Ye gods.How about your long-term goals as a writer?
I've got plenty. Enough work planned to keep me busy for the rest of my life, in fact. Let me break them down a bit:
In fiction, I have a six-book series planned. I've written considerable chunks here and there, but it's huge and complex and requires a lot more worldbuilding and hard thinking before anything comes to fruition. I'm hoping to have the first book completed within the next two or three years, but I'm not going to sacrifice quality for expediency. The next couple of winter writing seasons are being dedicated to improving my fiction writing chops and fleshing out the universe I write in. And then, write furiously until done.
After the series is done.... I have no idea if there will ever be more novels. Possibly. Maybe even probably. I know there will be a few short story collections.
I just announced the geology ebook I'm planning to write over the next summer or two, which will be the first of at least two. Wise Readers already know all about that book, so I'll skip over it. The second book shall be one of those lavishly-illustrated books along the lines of In Search of Ancient Oregon, visually. In content, I'm planning to intersperse personal explorations of some of my favorite bits of Arizona and Pacific Northwest geology with sections on my favorite geobloggers and writers. I haven't got a timeline for that one yet - when it's time, it will be written. It'll need a track record before it's possible to publish. Either that, or better ebook readers.
As far as the blog goes, I'm always hoping to improve as a blogger, build the readership, and keep the focus on science and writing with the occasional political rant thrown in. It is what it is, and I shall leave it room to grow into whatever it needs to be. It's a community thing, this blog. It's what connects me with all of you, and even if I fail on every other front despite valiant effort, this blog will continue on.
Getting down into the weeds of the bidness: I used to believe I'd go the time-tested route. Y'know, write the damned book to the best of my ability, find an agent, spend ages finding a publisher (if I could even get one to take me on). Self-publishing was right out. But times have changed. Ebooks have taken off. People are making it on their own. The true measure of a book isn't whether a publisher wants to publish it, but whether readers want to read it. With the ebook revolution, it's now possible to contemplate doing this all on my own and let the readers decide whether my books stand or fall. They, in the end, are all that matters.
That's part of the reason for writing the geology ebook: get me feet wet, learn the business and make my mistakes before I even dream of trying the same route with my novels. I know fiction and non-fiction are different animals, but they're both books. The formatting, the marketing and so forth won't be all that dissimilar. The other thing about it is that I want to do it, and I want people to know I'm not just a one-trick pony. This is a good way of doing that.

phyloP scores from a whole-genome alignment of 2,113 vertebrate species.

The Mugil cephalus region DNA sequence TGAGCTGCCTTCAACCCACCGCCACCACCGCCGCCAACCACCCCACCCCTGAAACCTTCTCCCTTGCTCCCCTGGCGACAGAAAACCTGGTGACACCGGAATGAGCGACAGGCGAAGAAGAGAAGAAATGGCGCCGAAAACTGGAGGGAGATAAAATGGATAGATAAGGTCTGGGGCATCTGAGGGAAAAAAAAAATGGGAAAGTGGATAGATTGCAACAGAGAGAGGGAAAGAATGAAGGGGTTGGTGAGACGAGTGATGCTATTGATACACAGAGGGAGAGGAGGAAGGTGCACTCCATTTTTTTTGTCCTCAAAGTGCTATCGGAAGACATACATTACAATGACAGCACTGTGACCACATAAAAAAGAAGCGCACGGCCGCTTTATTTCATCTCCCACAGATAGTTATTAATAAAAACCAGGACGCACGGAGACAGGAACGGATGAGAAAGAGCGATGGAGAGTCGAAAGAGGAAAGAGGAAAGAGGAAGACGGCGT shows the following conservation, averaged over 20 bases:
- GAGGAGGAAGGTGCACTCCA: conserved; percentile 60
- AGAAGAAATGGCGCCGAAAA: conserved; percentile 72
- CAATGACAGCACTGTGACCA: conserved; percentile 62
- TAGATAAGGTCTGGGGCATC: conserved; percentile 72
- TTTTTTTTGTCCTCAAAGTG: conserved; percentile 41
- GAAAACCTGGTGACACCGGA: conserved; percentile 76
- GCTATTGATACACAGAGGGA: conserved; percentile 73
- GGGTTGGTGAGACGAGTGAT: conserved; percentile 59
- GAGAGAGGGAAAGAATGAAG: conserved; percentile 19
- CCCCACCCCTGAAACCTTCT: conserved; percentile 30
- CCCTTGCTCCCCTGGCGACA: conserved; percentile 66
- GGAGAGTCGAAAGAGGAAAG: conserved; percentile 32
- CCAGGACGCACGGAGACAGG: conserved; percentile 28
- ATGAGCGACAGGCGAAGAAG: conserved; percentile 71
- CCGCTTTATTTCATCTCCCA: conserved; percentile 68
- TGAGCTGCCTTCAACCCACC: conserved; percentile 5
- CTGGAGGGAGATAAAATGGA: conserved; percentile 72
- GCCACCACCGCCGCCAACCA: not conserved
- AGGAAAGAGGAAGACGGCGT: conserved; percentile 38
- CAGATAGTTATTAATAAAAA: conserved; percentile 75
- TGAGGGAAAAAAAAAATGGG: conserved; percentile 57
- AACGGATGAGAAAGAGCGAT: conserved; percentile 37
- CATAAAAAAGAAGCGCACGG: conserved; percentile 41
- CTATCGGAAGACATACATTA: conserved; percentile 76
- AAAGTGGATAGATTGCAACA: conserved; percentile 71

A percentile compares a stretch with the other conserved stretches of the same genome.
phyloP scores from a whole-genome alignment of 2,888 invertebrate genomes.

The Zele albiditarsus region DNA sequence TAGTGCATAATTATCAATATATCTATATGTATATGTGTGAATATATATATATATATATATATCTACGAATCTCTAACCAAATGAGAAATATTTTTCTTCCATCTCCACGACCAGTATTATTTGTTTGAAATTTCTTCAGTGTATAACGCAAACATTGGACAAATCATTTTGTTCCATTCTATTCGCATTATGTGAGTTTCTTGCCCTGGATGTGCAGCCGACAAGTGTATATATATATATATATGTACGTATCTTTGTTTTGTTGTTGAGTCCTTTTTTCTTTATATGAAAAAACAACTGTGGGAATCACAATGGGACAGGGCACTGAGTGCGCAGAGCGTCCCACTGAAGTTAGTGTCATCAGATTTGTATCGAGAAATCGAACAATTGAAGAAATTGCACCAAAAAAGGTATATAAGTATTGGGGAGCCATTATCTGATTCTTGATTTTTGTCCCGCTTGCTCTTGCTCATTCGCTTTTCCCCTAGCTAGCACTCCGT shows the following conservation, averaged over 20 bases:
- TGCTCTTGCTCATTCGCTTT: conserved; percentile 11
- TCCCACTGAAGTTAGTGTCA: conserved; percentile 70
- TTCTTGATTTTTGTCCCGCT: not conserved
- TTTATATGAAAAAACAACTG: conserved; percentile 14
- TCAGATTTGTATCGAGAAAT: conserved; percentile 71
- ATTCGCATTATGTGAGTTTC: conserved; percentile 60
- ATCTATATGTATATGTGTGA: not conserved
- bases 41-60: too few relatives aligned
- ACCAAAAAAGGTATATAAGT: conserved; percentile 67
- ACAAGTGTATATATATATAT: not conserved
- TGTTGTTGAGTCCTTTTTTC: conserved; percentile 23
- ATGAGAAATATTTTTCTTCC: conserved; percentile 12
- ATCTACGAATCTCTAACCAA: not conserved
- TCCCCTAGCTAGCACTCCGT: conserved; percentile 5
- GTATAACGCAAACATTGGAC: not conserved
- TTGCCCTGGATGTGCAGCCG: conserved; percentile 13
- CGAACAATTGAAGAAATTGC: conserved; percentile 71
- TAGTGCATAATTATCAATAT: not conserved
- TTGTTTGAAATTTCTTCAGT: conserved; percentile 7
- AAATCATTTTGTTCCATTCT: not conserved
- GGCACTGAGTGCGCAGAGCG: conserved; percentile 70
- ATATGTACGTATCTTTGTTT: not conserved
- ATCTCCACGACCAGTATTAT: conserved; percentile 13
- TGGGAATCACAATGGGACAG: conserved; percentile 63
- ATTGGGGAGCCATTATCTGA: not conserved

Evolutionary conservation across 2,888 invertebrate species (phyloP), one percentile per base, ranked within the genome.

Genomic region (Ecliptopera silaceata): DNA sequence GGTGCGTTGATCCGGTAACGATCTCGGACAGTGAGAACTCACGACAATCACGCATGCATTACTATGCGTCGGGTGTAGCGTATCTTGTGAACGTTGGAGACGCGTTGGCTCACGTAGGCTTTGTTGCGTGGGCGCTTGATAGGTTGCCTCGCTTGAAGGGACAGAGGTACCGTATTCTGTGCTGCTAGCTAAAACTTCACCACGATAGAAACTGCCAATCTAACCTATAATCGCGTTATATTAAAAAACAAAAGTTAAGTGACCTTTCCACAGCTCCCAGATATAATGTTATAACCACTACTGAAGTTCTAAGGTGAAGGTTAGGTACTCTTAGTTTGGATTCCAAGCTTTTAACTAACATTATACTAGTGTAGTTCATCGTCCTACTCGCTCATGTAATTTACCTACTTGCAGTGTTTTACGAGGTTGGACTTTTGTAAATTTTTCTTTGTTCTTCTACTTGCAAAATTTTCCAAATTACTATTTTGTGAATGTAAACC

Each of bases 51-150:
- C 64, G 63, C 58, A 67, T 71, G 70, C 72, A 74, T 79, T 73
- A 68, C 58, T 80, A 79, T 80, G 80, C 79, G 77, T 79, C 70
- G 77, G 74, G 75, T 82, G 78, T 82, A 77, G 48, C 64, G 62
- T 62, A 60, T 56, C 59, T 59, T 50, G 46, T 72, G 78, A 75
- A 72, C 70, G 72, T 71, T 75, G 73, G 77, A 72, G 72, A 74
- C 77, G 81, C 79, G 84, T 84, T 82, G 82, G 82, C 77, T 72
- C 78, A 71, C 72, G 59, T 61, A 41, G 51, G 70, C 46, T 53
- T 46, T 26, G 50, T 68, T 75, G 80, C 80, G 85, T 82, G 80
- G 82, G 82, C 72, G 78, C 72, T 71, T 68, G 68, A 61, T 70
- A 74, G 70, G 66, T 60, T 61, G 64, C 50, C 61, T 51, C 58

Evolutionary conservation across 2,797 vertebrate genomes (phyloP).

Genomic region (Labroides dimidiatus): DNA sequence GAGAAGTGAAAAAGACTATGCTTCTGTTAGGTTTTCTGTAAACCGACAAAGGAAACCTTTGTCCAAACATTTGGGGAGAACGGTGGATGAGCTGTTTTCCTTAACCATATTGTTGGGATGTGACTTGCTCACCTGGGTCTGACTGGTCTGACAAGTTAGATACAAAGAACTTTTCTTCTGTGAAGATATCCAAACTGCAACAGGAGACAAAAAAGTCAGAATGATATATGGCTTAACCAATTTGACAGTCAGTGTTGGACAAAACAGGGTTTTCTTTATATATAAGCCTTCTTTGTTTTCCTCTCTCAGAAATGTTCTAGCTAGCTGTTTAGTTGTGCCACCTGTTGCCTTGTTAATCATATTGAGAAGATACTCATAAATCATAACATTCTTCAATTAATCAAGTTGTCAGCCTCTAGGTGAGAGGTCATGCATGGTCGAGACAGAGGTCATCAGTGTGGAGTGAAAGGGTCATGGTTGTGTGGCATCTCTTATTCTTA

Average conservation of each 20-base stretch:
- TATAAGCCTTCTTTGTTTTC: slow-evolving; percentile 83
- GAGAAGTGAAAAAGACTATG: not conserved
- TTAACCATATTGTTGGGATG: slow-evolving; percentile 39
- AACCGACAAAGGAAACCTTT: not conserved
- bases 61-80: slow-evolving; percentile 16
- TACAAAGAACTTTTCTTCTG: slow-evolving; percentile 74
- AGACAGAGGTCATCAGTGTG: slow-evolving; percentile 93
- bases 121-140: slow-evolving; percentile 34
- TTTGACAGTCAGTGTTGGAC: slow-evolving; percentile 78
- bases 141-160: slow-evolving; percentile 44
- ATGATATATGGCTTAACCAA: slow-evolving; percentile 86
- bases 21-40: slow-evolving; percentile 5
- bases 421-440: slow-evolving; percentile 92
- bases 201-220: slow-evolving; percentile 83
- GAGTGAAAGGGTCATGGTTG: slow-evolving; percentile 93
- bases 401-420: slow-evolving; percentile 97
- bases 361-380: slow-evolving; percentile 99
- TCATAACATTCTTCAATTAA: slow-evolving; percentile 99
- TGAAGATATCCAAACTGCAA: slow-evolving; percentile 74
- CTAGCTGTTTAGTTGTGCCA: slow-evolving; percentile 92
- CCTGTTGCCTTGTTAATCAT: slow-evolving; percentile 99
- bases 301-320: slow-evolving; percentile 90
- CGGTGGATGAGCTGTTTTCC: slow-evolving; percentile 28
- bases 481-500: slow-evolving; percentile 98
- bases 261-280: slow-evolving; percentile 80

Someday, though, I will want to hold a physical copy of each and every book in my hands. There's print-on-demand for that, thankfully, and the potential of doing well enough as an indie that one of the publishing houses will make me an offer. I'm not saying that will or won't happen. It all depends on how well I write and, after the writing is done, how well I do getting those books into hands that will read them. But others have blazed that trail, so it's not an impossible dream. I can make it happen.
At the end of the day, I want to be a full-time, professional writer. That's the goal. I want a series of books out there, both fiction and non, that change lives and inspire people. That's all I've ever wanted or needed. I want to leave behind words that matter, that will resonate with people long after I'm gone. I want to be one of the names that comes up when aspiring authors are asked who their inspirations were. I want to do my wonderful, extraordinary characters justice. And, if at all possible, I want to someday meet Neil Gaiman on somewhat equal footing.
It's going to take a hell of a lot of effort and self-sacrifice. It already has. But it's worth it. There's nothing in all the world I'd rather be than an author. There's no better thing I can do in this world than give people a sense of wonder and new eyes to see the world through.
But if you really want to know why I do this, I'll just have to quote you Neil Gaiman:
We owe it to each other to tell stories....